Jeff-is the wirehouse success rate really that high?  From what I observed when I was at UBS the failure rate in my branch was much higher.

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joedabrkr wrote:
JCadieux wrote:The success rate for new FAs throughout the industry is about 20%.The success rate among wirehouse training programs is just under 50%.  Note that this number is probably much lower at MS right now, since they have made some serious cuts in their training program over the past two years.  You may want ask some questions about the recent cuts before you make a decision.If you have a good network of HNW individuals (such as retirees, executives or small business owners) then the wirehouse route may be best.  However, if most of your network only needs insurance, then insurance may be better.I'm not sure about the earlier claim that you will make more selling insurance than you will at MS.  The average FA at MS makes over $200K.Full disclosure:  I recruit experienced FAs for wirehouses.  I do a lot of work with experienced trainees, but do not place people with insurance firms.  That makes me biased, so I suggest you take my comments in context.Good luck and let us know what you decide!
Jeff-is the wirehouse success rate really that high?  From what I observed when I was at UBS the failure rate in my branch was much higher.Some of the wirehouses do better than 50%, and some do not.  50% is an average. Additionally, it's possible that your branch is not representative of UBS as a whole.  Some branches tend to hire more people than others, so your office may have a lower than average success rate.However,  I have been told directly by BOMs and training managers at several firms that the industry average success rate is 50%.  I have been told that the success rate of individual firms clusters between 50% and 65%.  This number has been reaffirmed by brokers who have been through the program.These numbers are also about a year old, so I'm not sure how recent cuts by MS impacts the numbers.It's difficult to get an apples-to-apples comparison.  I understand that some firms exclude new-hires who never pass their Series 7 from the success numbers.  Other firms to not.However, the 50% number is consistent and comes from multiple sources.

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I have seen the same thing JoeDa. 
Most branch managers and senior broker's I've taked with indicate a 10% to 20% success rate after about 3 years.  Maybe 50% within the first couple years.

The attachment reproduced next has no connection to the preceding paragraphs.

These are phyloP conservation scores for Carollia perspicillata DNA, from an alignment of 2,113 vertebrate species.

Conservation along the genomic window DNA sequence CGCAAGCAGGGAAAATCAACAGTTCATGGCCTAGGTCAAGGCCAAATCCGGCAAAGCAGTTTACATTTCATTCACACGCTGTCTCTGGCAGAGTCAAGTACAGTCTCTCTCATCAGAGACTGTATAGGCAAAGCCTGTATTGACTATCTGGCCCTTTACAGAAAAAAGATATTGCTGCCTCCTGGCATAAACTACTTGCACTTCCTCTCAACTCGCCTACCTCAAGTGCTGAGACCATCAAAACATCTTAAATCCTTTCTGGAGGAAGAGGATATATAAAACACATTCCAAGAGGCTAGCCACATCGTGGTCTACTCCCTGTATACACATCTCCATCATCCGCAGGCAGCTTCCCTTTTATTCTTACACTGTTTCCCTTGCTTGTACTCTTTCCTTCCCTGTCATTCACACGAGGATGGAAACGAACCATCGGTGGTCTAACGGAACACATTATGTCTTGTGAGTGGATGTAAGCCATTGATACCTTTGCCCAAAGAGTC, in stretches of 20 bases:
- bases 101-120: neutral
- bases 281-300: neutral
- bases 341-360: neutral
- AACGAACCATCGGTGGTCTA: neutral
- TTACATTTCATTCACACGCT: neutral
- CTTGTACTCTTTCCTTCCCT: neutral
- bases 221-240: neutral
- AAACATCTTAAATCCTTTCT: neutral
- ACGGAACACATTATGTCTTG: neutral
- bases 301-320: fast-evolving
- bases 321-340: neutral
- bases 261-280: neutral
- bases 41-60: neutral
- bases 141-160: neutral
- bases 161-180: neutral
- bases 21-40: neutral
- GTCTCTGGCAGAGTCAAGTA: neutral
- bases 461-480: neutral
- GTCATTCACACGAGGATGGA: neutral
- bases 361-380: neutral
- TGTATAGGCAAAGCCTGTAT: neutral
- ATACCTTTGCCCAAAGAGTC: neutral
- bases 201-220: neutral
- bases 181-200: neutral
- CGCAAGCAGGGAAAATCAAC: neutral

This seems congruent with the fact that about 90% of all new businesses fail.  There's not much difference between being a broker and a new business owner (other than the upfront costs etc...) from a 'creating clients and revenue' standpoint. 
I don't personally feel that a big brand name is always a benefit though...although it will help in opening doors for those who don't have age, contacts, experience and/or sex appeal.
 

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babbling looney wrote: (I too, used to be a professional singer.....long long ago in a city by the bay...but I digress.)

Are you Grace Slick?
 

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Mike Damone wrote:babbling looney wrote: (I too, used to be a professional singer.....long long ago in a city by the bay...but I digress.)

Are you Grace Slick?

Ho ho.  I'm not THAT old.  

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Steve Perry?

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I named my cat Steve Perry (although I am sorry to say I'm not a Journey fan).  Just seemed like a good fit.

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JCadieux wrote: joedabrkr wrote: JCadieux wrote:The success rate for new FAs throughout the industry is about 20%.The success rate among wirehouse training programs is just under 50%.  Note that this number is probably much lower at MS right now, since they have made some serious cuts in their training program over the past two years.  You may want ask some questions about the recent cuts before you make a decision.If you have a good network of HNW individuals (such as retirees, executives or small business owners) then the wirehouse route may be best.  However, if most of your network only needs insurance, then insurance may be better.I'm not sure about the earlier claim that you will make more selling insurance than you will at MS.  The average FA at MS makes over $200K.Full disclosure:  I recruit experienced FAs for wirehouses.  I do a lot of work with experienced trainees, but do not place people with insurance firms.  That makes me biased, so I suggest you take my comments in context.Good luck and let us know what you decide!Jeff-is the wirehouse success rate really that high?  From what I observed when I was at UBS the failure rate in my branch was much higher.Some of the wirehouses do better than 50%, and some do not.  50% is an average. Additionally, it's possible that your branch is not representative of UBS as a whole.  Some branches tend to hire more people than others, so your office may have a lower than average success rate.However,  I have been told directly by BOMs and training managers at several firms that the industry average success rate is 50%.  I have been told that the success rate of individual firms clusters between 50% and 65%.  This number has been reaffirmed by brokers who have been through the program.These numbers are also about a year old, so I'm not sure how recent cuts by MS impacts the numbers.It's difficult to get an apples-to-apples comparison.  I understand that some firms exclude new-hires who never pass their Series 7 from the success numbers.  Other firms to not.However, the 50% number is consistent and comes from multiple sources.